Contrary to popular beliefs, dietary fat is not the enemy...on the other hand, refined carbohydrates will cause carb-sensitive people like me to become bloated and gain weight uncontrollably due to an exaggerated insulin response.
    Congrats on your weight loss and healthy lifestyle changes! Very good information!

  • Jan 17

    Quote from LadyFree28
    This.

    When I worked nights, I ended up losing ten pounds.

    I eat pretty well; fresh fruits and veggies, complex carbs, proteins and dairy with less fat-a well balance diet with a few treats in between, and lots of water, smoothies, and keep my snacking to no more than 200 calories.

    What I can recall is eating before my shift was over-at least between 0530-0630 so when I went home I took a shower, and went to bed.
    Sounds like a healthy diet and a good way to fuel your night shift!

  • Jan 14

    Thank you all for the helpful suggestions and sharing your eating routines while working nights. I love my nightshift coworkers and my unit, but nightshift just isn't a good fit for many nurses. No matter what I do my sleep and eating schedules just never really adjust despite my best efforts.

    Keeping my fingers crossed that a dayshift position opens up soon! In the meantime, I will definitely put the wonderful suggestions offered by you all to good use.

  • Jan 13

    I eat pretty healthy and have a consistent workout routine, however I feel it's an uphill battle staying fit while working nights. I work 3 12 hour night shifts per week from 7pm-7am. My question to all the night shift RN's out there is do you eat after getting off your shift before bed?

    I normally eat "breakfast" before my shift at 6pm, have a snack around 11 pm, a second snack around 3-4 am, and then I eat "dinner" before going to bed at 8 am. I have found if I do not eat something before going to sleep after my shift, I do not sleep well and wake up hungry around 12 p.m. I usually eat something light like egg whites and a piece of fruit.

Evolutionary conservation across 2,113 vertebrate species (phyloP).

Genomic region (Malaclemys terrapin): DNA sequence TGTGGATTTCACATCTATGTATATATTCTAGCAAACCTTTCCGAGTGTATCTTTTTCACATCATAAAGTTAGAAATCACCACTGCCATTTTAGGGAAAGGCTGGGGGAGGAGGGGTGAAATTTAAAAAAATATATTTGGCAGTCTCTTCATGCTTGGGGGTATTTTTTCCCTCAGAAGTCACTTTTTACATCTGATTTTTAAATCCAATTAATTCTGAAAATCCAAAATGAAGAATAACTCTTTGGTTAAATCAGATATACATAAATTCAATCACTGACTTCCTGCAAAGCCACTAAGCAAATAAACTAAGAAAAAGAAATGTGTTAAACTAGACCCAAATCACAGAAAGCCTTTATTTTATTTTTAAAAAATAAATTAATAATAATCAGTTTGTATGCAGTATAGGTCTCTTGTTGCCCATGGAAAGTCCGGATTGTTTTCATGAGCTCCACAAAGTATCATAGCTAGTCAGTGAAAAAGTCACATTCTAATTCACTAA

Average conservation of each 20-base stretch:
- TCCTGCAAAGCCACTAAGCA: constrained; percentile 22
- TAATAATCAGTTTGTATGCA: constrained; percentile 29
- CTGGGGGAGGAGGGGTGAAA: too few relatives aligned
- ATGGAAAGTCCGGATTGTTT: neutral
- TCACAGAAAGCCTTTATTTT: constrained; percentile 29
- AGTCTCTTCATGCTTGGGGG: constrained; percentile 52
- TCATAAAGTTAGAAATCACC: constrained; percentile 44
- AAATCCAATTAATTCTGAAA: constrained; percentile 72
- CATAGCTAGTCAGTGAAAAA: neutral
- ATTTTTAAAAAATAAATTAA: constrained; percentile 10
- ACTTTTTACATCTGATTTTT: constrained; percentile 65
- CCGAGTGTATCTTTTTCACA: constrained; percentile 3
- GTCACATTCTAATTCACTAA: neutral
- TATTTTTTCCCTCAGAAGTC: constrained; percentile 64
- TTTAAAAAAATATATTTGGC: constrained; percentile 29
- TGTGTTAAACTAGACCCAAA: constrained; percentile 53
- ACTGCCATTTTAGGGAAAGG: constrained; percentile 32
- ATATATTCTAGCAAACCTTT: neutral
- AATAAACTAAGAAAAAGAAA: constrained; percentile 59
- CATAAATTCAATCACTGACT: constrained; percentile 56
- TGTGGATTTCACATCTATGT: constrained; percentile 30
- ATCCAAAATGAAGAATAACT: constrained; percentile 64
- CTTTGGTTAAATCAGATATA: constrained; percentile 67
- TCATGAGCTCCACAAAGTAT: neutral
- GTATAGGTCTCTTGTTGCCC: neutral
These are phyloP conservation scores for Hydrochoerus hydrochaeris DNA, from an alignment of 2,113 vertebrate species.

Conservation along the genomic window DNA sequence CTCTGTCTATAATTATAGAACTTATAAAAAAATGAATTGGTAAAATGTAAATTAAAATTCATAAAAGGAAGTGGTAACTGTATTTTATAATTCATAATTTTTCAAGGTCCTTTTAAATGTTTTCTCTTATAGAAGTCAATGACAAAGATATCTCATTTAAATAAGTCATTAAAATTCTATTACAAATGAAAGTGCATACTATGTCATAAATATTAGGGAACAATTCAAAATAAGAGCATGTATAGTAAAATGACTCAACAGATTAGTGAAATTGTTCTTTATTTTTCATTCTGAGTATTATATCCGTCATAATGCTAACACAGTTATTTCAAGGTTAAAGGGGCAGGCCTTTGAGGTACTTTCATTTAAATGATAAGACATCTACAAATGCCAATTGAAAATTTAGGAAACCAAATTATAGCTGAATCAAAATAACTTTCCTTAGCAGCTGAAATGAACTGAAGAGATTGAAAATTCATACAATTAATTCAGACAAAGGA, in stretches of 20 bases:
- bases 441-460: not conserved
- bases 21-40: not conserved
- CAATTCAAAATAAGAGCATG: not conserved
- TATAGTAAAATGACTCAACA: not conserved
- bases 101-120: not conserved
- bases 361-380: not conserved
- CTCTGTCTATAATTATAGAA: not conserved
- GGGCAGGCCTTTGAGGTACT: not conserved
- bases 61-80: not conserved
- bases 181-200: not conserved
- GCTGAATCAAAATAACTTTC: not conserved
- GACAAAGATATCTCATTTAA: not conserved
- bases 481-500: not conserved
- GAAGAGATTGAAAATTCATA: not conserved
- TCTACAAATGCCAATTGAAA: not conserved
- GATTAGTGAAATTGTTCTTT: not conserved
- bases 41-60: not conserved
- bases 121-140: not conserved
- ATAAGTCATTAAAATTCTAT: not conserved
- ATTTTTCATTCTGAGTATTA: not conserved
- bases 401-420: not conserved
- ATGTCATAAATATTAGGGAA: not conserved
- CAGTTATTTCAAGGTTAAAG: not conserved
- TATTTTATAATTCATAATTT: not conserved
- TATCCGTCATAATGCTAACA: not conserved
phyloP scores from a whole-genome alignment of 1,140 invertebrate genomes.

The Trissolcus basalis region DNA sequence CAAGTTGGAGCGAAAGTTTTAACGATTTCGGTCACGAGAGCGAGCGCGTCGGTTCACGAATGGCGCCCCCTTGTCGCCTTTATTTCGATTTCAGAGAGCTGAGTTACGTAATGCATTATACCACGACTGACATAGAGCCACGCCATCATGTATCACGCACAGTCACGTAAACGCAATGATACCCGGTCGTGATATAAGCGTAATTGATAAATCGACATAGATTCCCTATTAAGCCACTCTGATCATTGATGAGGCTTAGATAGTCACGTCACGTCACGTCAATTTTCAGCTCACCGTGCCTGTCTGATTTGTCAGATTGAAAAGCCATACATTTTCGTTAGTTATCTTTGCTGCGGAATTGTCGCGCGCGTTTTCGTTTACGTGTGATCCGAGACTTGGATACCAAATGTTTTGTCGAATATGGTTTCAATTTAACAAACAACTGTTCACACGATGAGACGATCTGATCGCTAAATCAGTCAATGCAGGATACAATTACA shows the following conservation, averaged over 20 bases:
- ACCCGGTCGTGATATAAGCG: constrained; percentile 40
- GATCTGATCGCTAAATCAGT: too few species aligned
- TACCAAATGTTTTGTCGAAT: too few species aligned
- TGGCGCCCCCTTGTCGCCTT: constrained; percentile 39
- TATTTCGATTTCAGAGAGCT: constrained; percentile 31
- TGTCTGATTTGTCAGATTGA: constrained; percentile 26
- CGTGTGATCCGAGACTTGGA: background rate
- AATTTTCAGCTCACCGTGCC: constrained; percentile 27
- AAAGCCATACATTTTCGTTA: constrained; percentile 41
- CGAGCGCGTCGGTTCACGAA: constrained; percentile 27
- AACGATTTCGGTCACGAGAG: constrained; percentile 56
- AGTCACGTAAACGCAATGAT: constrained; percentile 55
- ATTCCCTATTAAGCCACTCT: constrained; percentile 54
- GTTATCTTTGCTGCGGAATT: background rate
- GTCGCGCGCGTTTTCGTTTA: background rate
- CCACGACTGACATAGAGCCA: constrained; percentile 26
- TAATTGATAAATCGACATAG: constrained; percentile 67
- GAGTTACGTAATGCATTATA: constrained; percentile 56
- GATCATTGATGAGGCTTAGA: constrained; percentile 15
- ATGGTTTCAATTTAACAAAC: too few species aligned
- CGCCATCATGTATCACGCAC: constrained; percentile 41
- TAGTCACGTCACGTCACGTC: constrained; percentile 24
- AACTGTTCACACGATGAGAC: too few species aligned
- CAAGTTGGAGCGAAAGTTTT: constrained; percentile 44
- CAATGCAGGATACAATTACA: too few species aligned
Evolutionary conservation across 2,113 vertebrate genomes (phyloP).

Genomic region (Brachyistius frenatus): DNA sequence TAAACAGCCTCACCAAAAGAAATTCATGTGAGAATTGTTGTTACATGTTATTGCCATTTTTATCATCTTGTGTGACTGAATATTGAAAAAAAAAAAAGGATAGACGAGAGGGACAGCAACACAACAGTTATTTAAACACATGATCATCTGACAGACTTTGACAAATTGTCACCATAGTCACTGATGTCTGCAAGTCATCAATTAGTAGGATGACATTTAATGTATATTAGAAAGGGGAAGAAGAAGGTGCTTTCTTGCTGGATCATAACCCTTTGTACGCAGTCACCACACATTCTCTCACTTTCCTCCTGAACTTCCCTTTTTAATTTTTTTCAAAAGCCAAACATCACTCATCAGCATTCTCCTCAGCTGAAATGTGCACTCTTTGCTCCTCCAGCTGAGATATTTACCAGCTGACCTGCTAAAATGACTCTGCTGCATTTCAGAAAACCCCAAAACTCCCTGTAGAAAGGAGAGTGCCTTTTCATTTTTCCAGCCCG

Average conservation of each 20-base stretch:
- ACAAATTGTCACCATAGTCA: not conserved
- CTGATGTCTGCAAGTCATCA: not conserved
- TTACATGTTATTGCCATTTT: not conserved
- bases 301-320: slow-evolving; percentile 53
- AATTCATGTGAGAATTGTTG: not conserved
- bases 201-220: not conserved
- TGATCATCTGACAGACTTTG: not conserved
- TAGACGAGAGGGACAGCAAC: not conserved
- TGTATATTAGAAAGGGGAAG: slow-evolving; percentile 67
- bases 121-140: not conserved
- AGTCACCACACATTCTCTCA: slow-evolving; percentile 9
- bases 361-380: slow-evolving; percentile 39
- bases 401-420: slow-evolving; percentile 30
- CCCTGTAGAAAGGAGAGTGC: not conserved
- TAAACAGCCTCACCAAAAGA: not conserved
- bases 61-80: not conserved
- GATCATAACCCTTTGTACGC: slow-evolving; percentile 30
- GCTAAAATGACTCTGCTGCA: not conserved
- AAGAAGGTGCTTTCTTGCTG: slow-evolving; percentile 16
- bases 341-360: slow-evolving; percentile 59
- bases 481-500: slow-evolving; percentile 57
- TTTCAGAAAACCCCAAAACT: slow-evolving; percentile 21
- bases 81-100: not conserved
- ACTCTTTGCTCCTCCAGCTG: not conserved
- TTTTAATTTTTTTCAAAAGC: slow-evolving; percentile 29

Since starting nights about 18 months ago, I have gained about 7-8 pounds. I am trying to drop that weight and I'm wondering if eating before bed is stalling my efforts. I am currently 5'8 and 130 pounds, but was about 122-123 before starting nights. I have to work nights for at least another 6 months or so until a dayshift position open up, so I would appreciate any advice and insight my fellow night shift nurses can offer about ways to drop weight working nights!

    Thanks in advance

  • Jan 10

    I eat pretty healthy and have a consistent workout routine, however I feel it's an uphill battle staying fit while working nights. I work 3 12 hour night shifts per week from 7pm-7am. My question to all the night shift RN's out there is do you eat after getting off your shift before bed?

    I normally eat "breakfast" before my shift at 6pm, have a snack around 11 pm, a second snack around 3-4 am, and then I eat "dinner" before going to bed at 8 am. I have found if I do not eat something before going to sleep after my shift, I do not sleep well and wake up hungry around 12 p.m. I usually eat something light like egg whites and a piece of fruit.

    Since starting nights about 18 months ago, I have gained about 7-8 pounds. I am trying to drop that weight and I'm wondering if eating before bed is stalling my efforts. I am currently 5'8 and 130 pounds, but was about 122-123 before starting nights. I have to work nights for at least another 6 months or so until a dayshift position open up, so I would appreciate any advice and insight my fellow night shift nurses can offer about ways to drop weight working nights!

    Thanks in advance

  • Jan 10

    Quote from joanna73
    I worked permanent nights for 4.5 years. I always ate right before bed in the morning, but this was usually an egg and oatmeal.

    I drank a green smoothie in the evening before work and brought my dinner: usually fish or chicken with vegetables.

    Snacks consisted of granola, nuts, fruit, cheese, yogurt. I only drink water or herbal tea.

    Fast food and processed food are out. I can't digest that stuff.
    Thanks for the response! Thanks the great meal/snack ideas and advice. Sounds like a healthy and doable way to eat while surviving the night shift!